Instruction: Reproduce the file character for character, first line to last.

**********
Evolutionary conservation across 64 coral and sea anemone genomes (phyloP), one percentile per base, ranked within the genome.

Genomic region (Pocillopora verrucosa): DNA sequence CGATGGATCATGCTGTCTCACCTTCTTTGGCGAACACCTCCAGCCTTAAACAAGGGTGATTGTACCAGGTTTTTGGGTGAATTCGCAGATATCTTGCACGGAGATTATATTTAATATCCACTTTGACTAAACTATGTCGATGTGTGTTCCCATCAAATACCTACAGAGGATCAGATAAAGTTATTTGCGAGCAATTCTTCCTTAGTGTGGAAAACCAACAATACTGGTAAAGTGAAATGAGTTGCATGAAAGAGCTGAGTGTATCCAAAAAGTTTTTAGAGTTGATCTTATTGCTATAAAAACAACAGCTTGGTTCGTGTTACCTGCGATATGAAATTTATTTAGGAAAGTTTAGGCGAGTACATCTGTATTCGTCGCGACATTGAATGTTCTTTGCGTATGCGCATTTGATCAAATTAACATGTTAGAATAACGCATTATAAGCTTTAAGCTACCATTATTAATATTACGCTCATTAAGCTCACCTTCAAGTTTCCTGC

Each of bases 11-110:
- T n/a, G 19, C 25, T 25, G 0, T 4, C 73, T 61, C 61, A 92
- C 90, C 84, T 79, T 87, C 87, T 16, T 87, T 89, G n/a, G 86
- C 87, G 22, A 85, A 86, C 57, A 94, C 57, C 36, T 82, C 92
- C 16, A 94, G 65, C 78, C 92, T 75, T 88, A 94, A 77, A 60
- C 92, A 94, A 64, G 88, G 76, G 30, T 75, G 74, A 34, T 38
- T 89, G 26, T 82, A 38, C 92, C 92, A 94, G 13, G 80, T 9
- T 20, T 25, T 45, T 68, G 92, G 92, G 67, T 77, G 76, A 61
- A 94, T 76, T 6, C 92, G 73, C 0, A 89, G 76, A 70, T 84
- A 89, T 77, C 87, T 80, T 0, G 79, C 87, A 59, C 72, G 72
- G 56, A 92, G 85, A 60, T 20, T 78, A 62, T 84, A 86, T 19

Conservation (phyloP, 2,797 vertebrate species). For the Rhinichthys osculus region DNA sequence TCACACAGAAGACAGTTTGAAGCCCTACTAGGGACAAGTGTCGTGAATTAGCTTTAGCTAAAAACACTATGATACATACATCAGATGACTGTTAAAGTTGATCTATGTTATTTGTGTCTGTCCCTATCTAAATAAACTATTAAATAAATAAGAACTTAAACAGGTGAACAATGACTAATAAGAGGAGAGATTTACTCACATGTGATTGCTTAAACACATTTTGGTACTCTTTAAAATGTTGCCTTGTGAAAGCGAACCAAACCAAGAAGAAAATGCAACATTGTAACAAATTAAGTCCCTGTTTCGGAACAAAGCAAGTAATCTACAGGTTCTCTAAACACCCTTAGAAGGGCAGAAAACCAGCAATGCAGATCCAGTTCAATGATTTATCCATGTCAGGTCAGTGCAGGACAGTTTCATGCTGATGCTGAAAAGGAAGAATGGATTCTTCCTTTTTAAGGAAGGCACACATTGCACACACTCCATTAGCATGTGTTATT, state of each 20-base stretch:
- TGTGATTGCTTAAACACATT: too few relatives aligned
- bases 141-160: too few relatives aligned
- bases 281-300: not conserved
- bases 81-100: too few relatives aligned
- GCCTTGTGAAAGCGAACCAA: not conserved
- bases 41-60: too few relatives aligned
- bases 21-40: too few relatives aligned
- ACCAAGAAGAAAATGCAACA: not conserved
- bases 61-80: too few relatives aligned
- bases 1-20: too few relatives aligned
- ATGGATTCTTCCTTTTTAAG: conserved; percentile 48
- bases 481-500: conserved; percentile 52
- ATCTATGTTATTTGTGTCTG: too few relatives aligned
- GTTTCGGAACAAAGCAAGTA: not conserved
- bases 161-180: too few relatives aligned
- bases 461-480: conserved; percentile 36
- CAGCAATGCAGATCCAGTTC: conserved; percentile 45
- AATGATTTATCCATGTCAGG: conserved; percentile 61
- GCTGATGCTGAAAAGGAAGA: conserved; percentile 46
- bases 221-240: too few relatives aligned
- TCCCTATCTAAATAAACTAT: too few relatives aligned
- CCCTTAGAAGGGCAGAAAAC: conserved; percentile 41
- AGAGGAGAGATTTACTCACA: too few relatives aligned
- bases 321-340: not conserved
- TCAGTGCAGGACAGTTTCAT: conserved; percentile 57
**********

Evolutionary conservation across 64 coral and sea anemone genomes (phyloP), one percentile per base, ranked within the genome.

Genomic region (Pocillopora verrucosa): DNA sequence CGATGGATCATGCTGTCTCACCTTCTTTGGCGAACACCTCCAGCCTTAAACAAGGGTGATTGTACCAGGTTTTTGGGTGAATTCGCAGATATCTTGCACGGAGATTATATTTAATATCCACTTTGACTAAACTATGTCGATGTGTGTTCCCATCAAATACCTACAGAGGATCAGATAAAGTTATTTGCGAGCAATTCTTCCTTAGTGTGGAAAACCAACAATACTGGTAAAGTGAAATGAGTTGCATGAAAGAGCTGAGTGTATCCAAAAAGTTTTTAGAGTTGATCTTATTGCTATAAAAACAACAGCTTGGTTCGTGTTACCTGCGATATGAAATTTATTTAGGAAAGTTTAGGCGAGTACATCTGTATTCGTCGCGACATTGAATGTTCTTTGCGTATGCGCATTTGATCAAATTAACATGTTAGAATAACGCATTATAAGCTTTAAGCTACCATTATTAATATTACGCTCATTAAGCTCACCTTCAAGTTTCCTGC

Each of bases 11-110:
- T n/a, G 19, C 25, T 25, G 0, T 4, C 73, T 61, C 61, A 92
- C 90, C 84, T 79, T 87, C 87, T 16, T 87, T 89, G n/a, G 86
- C 87, G 22, A 85, A 86, C 57, A 94, C 57, C 36, T 82, C 92
- C 16, A 94, G 65, C 78, C 92, T 75, T 88, A 94, A 77, A 60
- C 92, A 94, A 64, G 88, G 76, G 30, T 75, G 74, A 34, T 38
- T 89, G 26, T 82, A 38, C 92, C 92, A 94, G 13, G 80, T 9
- T 20, T 25, T 45, T 68, G 92, G 92, G 67, T 77, G 76, A 61
- A 94, T 76, T 6, C 92, G 73, C 0, A 89, G 76, A 70, T 84
- A 89, T 77, C 87, T 80, T 0, G 79, C 87, A 59, C 72, G 72
- G 56, A 92, G 85, A 60, T 20, T 78, A 62, T 84, A 86, T 19

Conservation (phyloP, 2,797 vertebrate species). For the Rhinichthys osculus region DNA sequence TCACACAGAAGACAGTTTGAAGCCCTACTAGGGACAAGTGTCGTGAATTAGCTTTAGCTAAAAACACTATGATACATACATCAGATGACTGTTAAAGTTGATCTATGTTATTTGTGTCTGTCCCTATCTAAATAAACTATTAAATAAATAAGAACTTAAACAGGTGAACAATGACTAATAAGAGGAGAGATTTACTCACATGTGATTGCTTAAACACATTTTGGTACTCTTTAAAATGTTGCCTTGTGAAAGCGAACCAAACCAAGAAGAAAATGCAACATTGTAACAAATTAAGTCCCTGTTTCGGAACAAAGCAAGTAATCTACAGGTTCTCTAAACACCCTTAGAAGGGCAGAAAACCAGCAATGCAGATCCAGTTCAATGATTTATCCATGTCAGGTCAGTGCAGGACAGTTTCATGCTGATGCTGAAAAGGAAGAATGGATTCTTCCTTTTTAAGGAAGGCACACATTGCACACACTCCATTAGCATGTGTTATT, state of each 20-base stretch:
- TGTGATTGCTTAAACACATT: too few relatives aligned
- bases 141-160: too few relatives aligned
- bases 281-300: not conserved
- bases 81-100: too few relatives aligned
- GCCTTGTGAAAGCGAACCAA: not conserved
- bases 41-60: too few relatives aligned
- bases 21-40: too few relatives aligned
- ACCAAGAAGAAAATGCAACA: not conserved
- bases 61-80: too few relatives aligned
- bases 1-20: too few relatives aligned
- ATGGATTCTTCCTTTTTAAG: conserved; percentile 48
- bases 481-500: conserved; percentile 52
- ATCTATGTTATTTGTGTCTG: too few relatives aligned
- GTTTCGGAACAAAGCAAGTA: not conserved
- bases 161-180: too few relatives aligned
- bases 461-480: conserved; percentile 36
- CAGCAATGCAGATCCAGTTC: conserved; percentile 45
- AATGATTTATCCATGTCAGG: conserved; percentile 61
- GCTGATGCTGAAAAGGAAGA: conserved; percentile 46
- bases 221-240: too few relatives aligned
- TCCCTATCTAAATAAACTAT: too few relatives aligned
- CCCTTAGAAGGGCAGAAAAC: conserved; percentile 41
- AGAGGAGAGATTTACTCACA: too few relatives aligned
- bases 321-340: not conserved
- TCAGTGCAGGACAGTTTCAT: conserved; percentile 57